Not so long ago, I wore pink Hugo Boss shirts, mother-of-pearl cufflinks and pointy brown shoes to the office. I was head of my own department, shouted at people when they fucked up and owned a flat in West London.
Even then, as a man in his early thirties, my overactive imagination meant I was afraid of being left alone in the dark. Of course, I’d ask myself “What are you afraid of, Will?” and come up with a litany of imagined threats.
Once, left alone by whichever girlfriend was working abroad, I dreamed I saw a hooded man dragging a body into my bedroom. It terrified me every night for weeks.
After peeing in the night, I’d contort my body to hold both toilet flush and light cord before yanking both and running back to the safety of The Covers.
I was almost as scared as when, as a four-year-old, I’d ginger along the mile-long, The Shining inspired landing of our large, spooky Georgian house.
After descending The Thousand Steps of Dark Green-Flecked Granite Staircase, I would cross the yellow-brown Desert of Axminster to see who my parents were entertaining for dinner. I soon learned that making the guests laugh meant I could stay downstairs longer, centre-stage in the light of the roaring fire.
Everyone thought I was afraid of missing out on something but I knew I was just terrified of the shadows I heard and noises I saw in the darkness. I’d dare myself to say the word “Witch” aloud, and every time, a frozen hand would grasp me around my neck. How was four-year-old me meant to understand it was simply my pillow biting into me as I hunched and pushed my head towards my back.
One Hallowe’en night, I saw her flying across the crisp autumn night sky on her broomstick…. cackling. It must have been 1978.
A year or so later, my father abandoned us and overnight, my fear of being alone in the dark intensified a thousand-fold. For the remainder of my childhood, doors were left ajar, lights were left on or a nifty little, orange glow-in-the-dark plug lit the corner of my bedroom.
Mother bravely moved herself, three children, two cats and two tortoises down south to a significantly downsized house in Bradford-on-Avon near Bath.
There, as a seven-year-old, I’d stay awake until past midnight – when I knew Mum was safely tucked up in the next room… only then could I sleep. All the while asking myself, “Will – what are you afraid of?”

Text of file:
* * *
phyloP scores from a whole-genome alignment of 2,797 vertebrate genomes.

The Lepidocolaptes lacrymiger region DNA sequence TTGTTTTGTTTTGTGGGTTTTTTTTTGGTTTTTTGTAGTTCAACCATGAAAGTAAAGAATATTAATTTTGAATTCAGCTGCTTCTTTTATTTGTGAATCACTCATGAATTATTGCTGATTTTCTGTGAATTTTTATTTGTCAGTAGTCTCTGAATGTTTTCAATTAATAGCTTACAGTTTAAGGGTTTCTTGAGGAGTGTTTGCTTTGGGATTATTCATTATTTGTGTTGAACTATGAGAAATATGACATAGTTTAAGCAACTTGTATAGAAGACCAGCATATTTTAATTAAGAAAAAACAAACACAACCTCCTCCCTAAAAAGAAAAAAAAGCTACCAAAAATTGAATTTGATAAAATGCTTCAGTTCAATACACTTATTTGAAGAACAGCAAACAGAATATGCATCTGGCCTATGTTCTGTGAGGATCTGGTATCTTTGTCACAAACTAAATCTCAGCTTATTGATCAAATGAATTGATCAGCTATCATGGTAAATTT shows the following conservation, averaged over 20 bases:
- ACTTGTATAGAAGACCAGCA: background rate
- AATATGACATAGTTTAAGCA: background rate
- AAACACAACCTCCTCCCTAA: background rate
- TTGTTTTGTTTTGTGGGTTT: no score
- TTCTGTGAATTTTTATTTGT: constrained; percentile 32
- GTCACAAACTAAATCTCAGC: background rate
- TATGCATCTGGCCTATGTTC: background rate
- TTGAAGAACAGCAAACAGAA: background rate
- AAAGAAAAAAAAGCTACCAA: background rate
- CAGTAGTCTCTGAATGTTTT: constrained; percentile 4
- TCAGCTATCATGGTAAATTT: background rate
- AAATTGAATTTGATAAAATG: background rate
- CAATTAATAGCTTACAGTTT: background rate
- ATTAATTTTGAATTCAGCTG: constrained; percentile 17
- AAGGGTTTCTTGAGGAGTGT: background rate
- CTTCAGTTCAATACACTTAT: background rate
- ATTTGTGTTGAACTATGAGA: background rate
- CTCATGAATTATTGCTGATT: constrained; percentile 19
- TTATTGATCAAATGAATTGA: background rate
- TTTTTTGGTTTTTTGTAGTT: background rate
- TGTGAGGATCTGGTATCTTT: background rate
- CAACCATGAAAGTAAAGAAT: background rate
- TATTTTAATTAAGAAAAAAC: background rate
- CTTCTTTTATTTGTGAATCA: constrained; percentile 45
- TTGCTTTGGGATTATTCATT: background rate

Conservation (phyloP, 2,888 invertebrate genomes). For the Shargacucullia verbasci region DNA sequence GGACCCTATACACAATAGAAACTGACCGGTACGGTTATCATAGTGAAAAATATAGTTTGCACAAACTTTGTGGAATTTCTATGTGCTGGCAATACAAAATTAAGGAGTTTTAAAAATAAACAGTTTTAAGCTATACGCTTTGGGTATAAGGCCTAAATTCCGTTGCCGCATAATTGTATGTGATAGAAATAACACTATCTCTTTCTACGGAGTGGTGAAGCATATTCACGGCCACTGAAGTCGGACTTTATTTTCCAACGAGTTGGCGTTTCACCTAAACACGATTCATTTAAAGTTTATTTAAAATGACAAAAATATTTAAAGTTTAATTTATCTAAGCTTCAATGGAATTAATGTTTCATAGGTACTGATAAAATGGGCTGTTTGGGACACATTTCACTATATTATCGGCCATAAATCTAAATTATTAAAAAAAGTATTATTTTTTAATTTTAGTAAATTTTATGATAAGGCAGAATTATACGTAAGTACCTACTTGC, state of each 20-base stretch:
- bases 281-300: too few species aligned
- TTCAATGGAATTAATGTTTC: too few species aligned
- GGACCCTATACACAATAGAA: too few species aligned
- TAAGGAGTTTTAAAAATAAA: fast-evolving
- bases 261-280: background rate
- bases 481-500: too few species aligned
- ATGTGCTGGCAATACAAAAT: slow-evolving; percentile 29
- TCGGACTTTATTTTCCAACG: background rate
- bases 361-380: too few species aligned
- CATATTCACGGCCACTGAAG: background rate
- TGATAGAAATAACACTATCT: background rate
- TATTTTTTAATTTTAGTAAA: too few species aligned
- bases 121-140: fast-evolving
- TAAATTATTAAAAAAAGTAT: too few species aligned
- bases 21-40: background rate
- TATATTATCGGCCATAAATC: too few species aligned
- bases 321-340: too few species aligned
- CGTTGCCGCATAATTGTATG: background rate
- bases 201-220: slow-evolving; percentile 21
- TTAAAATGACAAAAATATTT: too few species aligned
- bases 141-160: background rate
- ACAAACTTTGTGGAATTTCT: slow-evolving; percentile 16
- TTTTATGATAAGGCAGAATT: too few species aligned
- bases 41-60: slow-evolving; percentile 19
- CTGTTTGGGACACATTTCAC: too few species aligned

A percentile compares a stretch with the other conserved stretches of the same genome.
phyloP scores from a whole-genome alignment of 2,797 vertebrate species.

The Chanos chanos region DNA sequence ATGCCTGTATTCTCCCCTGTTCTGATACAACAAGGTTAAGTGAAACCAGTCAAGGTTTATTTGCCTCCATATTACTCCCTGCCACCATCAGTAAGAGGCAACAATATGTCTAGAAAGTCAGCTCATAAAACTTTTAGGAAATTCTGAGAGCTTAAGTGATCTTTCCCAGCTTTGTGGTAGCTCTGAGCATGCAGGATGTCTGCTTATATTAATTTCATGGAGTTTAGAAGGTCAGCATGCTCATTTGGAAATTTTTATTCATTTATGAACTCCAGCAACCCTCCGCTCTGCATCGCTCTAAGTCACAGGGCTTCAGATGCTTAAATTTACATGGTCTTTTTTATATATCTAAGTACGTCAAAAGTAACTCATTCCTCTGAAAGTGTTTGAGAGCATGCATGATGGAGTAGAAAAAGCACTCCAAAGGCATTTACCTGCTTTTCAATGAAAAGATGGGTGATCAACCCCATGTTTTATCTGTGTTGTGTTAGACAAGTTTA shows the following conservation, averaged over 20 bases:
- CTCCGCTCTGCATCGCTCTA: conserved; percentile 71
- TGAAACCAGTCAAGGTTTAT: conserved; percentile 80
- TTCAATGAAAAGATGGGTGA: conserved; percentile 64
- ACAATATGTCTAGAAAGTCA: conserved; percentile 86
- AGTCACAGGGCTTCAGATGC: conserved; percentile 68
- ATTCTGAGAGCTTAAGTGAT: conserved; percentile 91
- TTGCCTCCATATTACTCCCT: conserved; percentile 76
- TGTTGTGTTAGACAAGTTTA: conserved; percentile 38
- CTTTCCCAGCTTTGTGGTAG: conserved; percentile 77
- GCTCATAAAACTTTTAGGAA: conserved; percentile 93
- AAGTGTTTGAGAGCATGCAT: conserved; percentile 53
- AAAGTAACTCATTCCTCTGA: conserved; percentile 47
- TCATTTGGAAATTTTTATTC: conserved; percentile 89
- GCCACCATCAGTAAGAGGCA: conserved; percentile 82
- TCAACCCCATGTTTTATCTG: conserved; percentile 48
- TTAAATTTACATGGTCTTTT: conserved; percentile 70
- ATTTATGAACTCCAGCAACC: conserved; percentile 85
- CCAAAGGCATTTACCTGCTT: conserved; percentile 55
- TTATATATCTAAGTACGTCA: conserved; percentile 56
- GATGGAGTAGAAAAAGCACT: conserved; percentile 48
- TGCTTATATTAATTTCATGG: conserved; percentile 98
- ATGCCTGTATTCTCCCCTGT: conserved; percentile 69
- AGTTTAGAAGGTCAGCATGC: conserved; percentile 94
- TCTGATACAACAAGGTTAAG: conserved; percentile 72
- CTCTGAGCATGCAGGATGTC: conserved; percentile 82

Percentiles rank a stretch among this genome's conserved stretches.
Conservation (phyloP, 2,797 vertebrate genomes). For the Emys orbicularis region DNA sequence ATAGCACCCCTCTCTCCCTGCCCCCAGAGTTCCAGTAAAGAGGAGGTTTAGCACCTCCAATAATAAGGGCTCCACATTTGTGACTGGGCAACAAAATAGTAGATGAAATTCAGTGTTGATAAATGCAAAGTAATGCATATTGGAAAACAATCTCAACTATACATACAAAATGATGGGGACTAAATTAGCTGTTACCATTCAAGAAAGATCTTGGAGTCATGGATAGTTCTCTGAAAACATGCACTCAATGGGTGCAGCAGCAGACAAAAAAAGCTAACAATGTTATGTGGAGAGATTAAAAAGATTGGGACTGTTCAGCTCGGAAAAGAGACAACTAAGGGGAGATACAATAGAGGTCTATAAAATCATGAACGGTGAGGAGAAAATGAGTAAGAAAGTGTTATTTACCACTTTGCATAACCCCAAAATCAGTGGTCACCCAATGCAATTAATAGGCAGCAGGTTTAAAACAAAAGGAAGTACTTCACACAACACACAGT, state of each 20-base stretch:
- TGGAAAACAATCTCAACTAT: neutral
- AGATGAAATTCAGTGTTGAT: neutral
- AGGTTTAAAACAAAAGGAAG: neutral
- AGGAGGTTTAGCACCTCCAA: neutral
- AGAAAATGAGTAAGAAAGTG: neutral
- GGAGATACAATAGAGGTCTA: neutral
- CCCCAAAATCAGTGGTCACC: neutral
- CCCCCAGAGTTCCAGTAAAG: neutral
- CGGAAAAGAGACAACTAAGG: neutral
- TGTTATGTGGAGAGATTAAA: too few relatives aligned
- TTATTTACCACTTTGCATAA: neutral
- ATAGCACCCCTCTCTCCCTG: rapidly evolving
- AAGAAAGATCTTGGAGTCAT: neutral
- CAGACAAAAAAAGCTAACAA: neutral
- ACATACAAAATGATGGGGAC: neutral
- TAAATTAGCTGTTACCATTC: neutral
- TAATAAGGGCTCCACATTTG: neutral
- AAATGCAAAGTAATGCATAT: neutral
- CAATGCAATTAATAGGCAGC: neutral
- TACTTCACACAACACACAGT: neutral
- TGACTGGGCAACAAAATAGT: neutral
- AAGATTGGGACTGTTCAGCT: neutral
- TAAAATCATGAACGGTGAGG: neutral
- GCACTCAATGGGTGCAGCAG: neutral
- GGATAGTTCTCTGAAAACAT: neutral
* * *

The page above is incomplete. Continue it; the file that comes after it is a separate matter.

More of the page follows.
My late sister stayed up north in Lancashire and with an age-gap of seven and ten years between me and my brothers, it wasn’t too long before they too moved away. My biggest fear was realised aged 11. Despite having siblings, they had abandoned me, too. I was an only child and I was alone in the world.
WHAT ARE YOU AFRAID OF NOW?
Back to the here and now: I’m quite happily sitting on my own in the pitch dark in a shack in Tiga Bocur, near Berastagi in North Sumatra.
I’m waiting for a volcano to erupt. It’s fast approaching midnight and I may have to sleep here in this hut I helped the locals build. If I get hungry, I can always pluck a banana from the nearby overhanging banana tree.
The distant babbling river in the valley below, cicadas and the distant hoot of an owl are the only sounds to feast my ears. The occasional firefly, the stars and red glow of lava atop the dark grey-on-darker grey silhouetted volcano the only sights to keep my eyes company.
I wear a scarf across my nose and mouth fifty percent of my woken day, a knife in my belt and my jeans which used to be blue are now the same shade of grey as the volcano.
Everything I own smells of bonfire smoke or rotting boiled egg-like sulphur dioxide and fits into one of three bags. I always carry a gas mask, goggles, sterile syringes, electrolytes, iodine and baby wipes everywhere I go. I wash with cold water from a bucket and plastic saucepan, haven’t had a hot shower in a month and often have to poo in fields.
My overactive imagination is one hundred percent intact (I need fear to create) and I know the Devil himself will be licking at my back tyre when I drive my motorbike home along these Godforsaken country lanes and farmer’s dirt-tracks… but for shots like these, it’s worth it.
I believe the darkest hours of The Hero’s Journey must be walked alone so I’ve finally learned to throw off the velvet gloves of needing anyone but myself.
Alone, and in the dark but I wouldn’t change this feeling for all the money in the world.
Shot at ISO 200 with a 30-second shutter speed and F2.8 aperture and a little editing, the first night-shoot with my trusty Samsung NX1 provides this gorgeous photo of Mount Sinabung between the clouds.
Take a deep breath and close your eyes.
Deep down, what are you really, really afraid of?
Search your feelings…
Is it something that you can live with like my fear of spiders as big as my hand, or is it something closer to home; something that limits or blocks you?
Is it a fear you don’t like admitting to?
Would you like to overcome it?
Share your thoughts below and let’s see what we can do…